Chola style has always been a balance of timeless, classic elements, mixed with the trends of the time. Nothing beats our classic s. What color do you wear the most?
T he Cholas in my Wyoming high school had a very distinct style. This was the 90s, and the way a Chola styled her bangs — fringe to you Brits - was so key to the look that coiffing them was almost like a contest. Whichever girl could grow her bangs the longest and AquaNet her swoop to a peacocky height with a crest of curl up top was queen bee of the school. The chola look itself is geared around the hair, but extends to the following: dark lipliner with a lighter lipstick, cat-eye glasses, baggy Dickies denim or khakis, oversized flannels buttoned up to the top, gold chains with crucifixes or St Christopher medals dangling at the end and the aforementioned skyscraper bangs. When my cousin Kath began growing out her own bangs and lining her lips in dark brown, I was totally impressed, although I had to hide it — she was a few years younger and far too much of the American high school experience is about trying to act cooler than you think you are.
Chola style has always been a balance of timeless, classic elements, mixed with the trends of the time. It safe to say the chola aesthetic is timeless and continues to be reinterpreted, generation after generation. Without further ado, check out 24 chola essentials. The company also makes shorts, which are worn with tall socks and sneakers, or slippers. New Style Locs Sunglasses Available bikersalley locs locssunglasses sunglasses motorcycleapparel caledon vaughan woodbridge bolton brampton markham mississauga peelregion. Today, the brand is still popular within chola and cholo culture. From the biggest beehives, to the slickest buns, and the scrunchiest curls, it kept your hair exactly where it was supposed to be, and still does. Maybelline is a timeless brand for many women, but it will always have a special place in the heart of all cholas and Latinxs. You can also use them to pencil in the brows and line the lips. Prepping our next jewelry drop!!!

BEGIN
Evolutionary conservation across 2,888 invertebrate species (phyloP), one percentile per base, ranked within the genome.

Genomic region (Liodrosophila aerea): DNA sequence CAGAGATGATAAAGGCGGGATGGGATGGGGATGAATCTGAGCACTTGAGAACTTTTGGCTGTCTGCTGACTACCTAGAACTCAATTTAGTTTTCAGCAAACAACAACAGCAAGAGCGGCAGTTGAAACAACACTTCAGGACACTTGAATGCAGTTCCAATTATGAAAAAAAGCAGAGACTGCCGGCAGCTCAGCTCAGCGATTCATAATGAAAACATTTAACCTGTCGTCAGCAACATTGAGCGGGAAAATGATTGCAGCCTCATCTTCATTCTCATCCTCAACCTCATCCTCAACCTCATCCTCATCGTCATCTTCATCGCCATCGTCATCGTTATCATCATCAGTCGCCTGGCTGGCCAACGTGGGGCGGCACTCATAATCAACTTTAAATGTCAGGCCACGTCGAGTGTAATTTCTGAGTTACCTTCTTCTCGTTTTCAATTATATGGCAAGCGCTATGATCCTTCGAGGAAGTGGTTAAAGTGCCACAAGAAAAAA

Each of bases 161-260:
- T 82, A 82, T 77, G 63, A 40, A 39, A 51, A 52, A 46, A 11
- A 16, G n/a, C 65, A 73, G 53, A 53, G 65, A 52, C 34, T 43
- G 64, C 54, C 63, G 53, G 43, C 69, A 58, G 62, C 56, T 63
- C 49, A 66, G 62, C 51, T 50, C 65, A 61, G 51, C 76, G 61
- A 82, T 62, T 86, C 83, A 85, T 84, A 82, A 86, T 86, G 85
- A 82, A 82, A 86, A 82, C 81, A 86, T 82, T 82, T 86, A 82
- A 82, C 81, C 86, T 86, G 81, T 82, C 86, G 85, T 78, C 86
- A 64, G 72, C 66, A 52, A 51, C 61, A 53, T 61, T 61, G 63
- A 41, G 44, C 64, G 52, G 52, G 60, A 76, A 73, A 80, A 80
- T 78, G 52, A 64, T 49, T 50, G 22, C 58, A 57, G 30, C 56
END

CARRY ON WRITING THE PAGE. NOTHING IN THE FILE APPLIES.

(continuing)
Growing up in the 90s on the south side of Houston, I watched my older sister Lynda set the chola beauty standard. She lined her lips with berry-colored lipliner, plucked her eyebrows thin, and teased her permed hair with Aquanet hairspray, creating a stiff asymmetrical bang wave with a height capable of competing with all the homegirls in the neighborhood. She wore baggy polo shirts, gold jewelry, and had a gangbanger boyfriend named Angel with a bald fade and a lowrider car. She was a beautiful, highly accessorized chola who was respected in her world—most of all by me. When I turned 13, Lynda began initiating me into the chola scene.